UK-based firm Project Provenance is also working on solutions to build trust between food companies and consumers. The blockchain is working with the fishing industry to track tuna to satisfy customers by ensuring that the fish are suitably sourced and the fishing practices are transparent.
The logistics of moving food within the agricultural supply chain will also be improved. Import and export of food poses a major problem with sell-by-dates and use-by-dates.
UPS are among the first logistics companies to embrace the latest technologies by joining the Blockchain in Transport Alliance. The smart logistics network plans to install a shared framework of quality standards across the industry and develop a platform that encourages thought leadership.
Connecting LPWAN with blockchains
Despite the significant number of blockchain projects, the solutions need solid hardware. The current communications infrastructure cannot provide this without significant expense to farmers, distributors and consumers.
The driving force behind blockchain projects in the agricultural industry will be low power wide area networks (LPWAN). These networks carry data all over the world for lower costs.
The core of IoT is the ability to gather data via local sensors and transfer that data to interested parties. With regards agriculture, that requires transferring data all over the world.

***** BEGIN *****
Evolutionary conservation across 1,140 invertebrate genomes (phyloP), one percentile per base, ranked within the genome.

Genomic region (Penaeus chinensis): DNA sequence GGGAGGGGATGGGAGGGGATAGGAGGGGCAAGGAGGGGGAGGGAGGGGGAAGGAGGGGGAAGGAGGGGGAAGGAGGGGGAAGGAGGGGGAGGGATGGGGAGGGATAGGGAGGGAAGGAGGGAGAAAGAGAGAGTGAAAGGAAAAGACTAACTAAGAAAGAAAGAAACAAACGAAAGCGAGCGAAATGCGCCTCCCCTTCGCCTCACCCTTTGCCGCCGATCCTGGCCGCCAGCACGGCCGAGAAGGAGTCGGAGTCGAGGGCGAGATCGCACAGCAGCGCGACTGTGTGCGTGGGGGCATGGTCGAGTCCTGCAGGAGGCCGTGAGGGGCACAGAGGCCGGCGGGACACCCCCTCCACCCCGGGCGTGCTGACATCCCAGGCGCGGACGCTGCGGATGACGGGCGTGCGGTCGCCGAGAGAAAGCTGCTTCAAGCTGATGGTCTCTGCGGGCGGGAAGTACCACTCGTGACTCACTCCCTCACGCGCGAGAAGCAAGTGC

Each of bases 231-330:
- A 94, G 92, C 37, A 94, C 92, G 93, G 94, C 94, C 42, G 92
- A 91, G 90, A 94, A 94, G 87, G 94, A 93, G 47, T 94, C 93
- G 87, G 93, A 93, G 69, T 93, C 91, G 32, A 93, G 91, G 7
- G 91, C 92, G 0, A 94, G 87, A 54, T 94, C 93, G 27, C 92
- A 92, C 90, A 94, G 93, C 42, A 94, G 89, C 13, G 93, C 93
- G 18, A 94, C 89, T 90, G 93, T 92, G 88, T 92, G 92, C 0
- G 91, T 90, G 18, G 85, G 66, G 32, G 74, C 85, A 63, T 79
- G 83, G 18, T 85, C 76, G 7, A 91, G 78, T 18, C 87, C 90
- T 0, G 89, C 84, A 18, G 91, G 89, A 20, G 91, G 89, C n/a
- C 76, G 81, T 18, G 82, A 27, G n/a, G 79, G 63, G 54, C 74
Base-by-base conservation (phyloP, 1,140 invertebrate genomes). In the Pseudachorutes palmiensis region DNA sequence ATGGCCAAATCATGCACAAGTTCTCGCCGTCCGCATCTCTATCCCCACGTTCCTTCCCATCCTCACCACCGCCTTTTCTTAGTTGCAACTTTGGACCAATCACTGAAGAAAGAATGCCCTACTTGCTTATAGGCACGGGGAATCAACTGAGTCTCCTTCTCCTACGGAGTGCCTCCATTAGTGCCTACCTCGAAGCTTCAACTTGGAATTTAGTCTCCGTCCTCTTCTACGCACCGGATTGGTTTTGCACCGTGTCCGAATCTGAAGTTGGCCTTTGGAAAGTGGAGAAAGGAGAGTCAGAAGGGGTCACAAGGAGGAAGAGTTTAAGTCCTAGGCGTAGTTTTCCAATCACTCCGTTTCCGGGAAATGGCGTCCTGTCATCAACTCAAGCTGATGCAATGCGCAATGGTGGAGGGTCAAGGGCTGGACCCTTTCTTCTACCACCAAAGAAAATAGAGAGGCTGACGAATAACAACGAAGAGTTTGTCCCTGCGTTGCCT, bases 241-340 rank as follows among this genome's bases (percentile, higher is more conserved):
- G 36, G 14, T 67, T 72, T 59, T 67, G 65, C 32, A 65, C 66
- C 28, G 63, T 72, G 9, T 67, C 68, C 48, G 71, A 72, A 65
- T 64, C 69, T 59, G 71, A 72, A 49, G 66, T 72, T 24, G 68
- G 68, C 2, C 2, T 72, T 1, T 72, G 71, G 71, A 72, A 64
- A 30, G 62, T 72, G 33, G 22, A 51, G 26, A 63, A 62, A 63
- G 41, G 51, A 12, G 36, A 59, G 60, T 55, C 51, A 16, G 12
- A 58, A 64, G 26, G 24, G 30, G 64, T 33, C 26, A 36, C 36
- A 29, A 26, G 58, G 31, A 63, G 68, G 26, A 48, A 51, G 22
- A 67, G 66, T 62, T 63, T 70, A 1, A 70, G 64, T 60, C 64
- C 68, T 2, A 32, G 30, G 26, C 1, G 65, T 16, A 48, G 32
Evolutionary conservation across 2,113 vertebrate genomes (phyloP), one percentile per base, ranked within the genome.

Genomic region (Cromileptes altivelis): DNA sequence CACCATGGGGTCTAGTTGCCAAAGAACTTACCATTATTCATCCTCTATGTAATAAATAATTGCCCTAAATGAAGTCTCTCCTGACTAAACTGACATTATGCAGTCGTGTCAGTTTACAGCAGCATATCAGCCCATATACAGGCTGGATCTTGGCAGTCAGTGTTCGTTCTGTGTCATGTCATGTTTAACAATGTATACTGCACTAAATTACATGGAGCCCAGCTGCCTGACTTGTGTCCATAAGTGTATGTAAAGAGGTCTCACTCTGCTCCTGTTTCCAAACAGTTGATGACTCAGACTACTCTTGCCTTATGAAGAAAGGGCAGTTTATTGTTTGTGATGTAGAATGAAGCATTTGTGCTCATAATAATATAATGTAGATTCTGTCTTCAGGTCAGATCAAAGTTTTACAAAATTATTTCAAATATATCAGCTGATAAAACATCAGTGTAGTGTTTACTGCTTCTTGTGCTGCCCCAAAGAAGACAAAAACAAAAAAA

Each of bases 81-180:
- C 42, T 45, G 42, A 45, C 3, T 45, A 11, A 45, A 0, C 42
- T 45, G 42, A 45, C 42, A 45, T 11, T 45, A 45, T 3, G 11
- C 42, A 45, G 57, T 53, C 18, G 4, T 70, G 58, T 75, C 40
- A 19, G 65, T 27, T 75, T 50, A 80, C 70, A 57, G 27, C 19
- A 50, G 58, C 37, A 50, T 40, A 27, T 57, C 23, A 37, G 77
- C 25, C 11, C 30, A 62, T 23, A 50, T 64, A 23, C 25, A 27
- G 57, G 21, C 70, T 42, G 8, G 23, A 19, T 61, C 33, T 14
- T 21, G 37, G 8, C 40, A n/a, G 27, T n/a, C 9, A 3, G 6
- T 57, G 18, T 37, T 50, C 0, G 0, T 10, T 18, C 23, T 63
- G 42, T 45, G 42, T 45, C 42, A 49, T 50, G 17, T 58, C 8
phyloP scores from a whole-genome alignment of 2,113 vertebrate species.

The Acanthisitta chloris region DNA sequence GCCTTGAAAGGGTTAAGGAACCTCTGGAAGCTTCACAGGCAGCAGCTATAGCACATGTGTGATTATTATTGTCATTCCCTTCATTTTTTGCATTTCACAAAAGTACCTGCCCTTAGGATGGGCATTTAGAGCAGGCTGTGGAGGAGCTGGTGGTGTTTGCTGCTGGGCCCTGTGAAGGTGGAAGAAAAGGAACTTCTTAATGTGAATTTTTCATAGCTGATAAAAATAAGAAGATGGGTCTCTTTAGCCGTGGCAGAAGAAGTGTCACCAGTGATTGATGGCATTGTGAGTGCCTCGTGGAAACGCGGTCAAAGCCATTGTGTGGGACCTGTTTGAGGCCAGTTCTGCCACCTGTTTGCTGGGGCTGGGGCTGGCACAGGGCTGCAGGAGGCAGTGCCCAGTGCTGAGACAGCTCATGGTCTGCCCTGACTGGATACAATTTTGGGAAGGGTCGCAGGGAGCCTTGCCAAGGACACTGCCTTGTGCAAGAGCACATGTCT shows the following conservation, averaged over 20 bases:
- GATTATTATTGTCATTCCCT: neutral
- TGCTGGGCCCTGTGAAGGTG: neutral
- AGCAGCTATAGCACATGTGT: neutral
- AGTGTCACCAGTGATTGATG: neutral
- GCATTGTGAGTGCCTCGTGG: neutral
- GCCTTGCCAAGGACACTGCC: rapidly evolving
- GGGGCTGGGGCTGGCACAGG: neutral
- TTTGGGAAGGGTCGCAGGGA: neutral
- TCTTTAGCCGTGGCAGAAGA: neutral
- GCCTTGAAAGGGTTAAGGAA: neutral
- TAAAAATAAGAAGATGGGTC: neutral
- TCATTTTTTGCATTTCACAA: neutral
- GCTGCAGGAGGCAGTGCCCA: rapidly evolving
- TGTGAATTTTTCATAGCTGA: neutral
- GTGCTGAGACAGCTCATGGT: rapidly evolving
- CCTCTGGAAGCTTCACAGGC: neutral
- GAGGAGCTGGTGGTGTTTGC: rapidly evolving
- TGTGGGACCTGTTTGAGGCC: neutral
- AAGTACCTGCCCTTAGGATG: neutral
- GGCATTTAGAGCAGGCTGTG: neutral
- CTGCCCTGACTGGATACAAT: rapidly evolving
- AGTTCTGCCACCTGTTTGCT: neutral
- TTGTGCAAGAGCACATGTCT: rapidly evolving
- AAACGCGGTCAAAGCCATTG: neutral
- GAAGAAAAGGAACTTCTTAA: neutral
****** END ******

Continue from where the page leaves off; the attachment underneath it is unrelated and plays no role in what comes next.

The current infrastructure for communications technology is expensive. Farmers may be open to the idea of IoT, but they will scoff at the cost of implementing it using existing frameworks.
The other barrier is that rural areas have patchy wireless and broadband connections. At present these areas rely on satellite systems which are also very expensive.
LPWAN solves both issues. Applications require low data rate exchange, do not drain batteries and enable the transfer of data at relatively low cost. Gateways rather than satellites transmit the data.
Low cost LPWAN platforms, LoRa have already launched projects that provide farmers and agronomists with valuable data to help them manage crops, planting and spreading fertiliser. The next step of the process is to pass this information on to the consumer.
Fintechs like MXC Foundation are building a protocol to allow LPWAN devices to connect with various blockchain solutions. These advanced ideas provide solutions before the technology is implemented.
LPWAN platforms and the technologies includes a variety of wireless data transmission standards. They will play a part in enabling connected devices to gather and transfer data. Together with the development of software applications and cloud-based storage facilities, farmers can reduce rising production costs, the savings of which can be passed on to consumers.
Agribusiness companies are being pressured to make decisions based around sustainability.
Whilst other blockchain projects have made tentative steps to improve food safety and transparency within the supply chain, they are working with existing infrastructures that will soon become outdated.
MXC Foundation is thinking ahead by building solutions on a network that is sustainable. Blockchain does have huge potential to transform the agricultural industry — but only if the technologies have a platform that enable the transformation to take place effectively.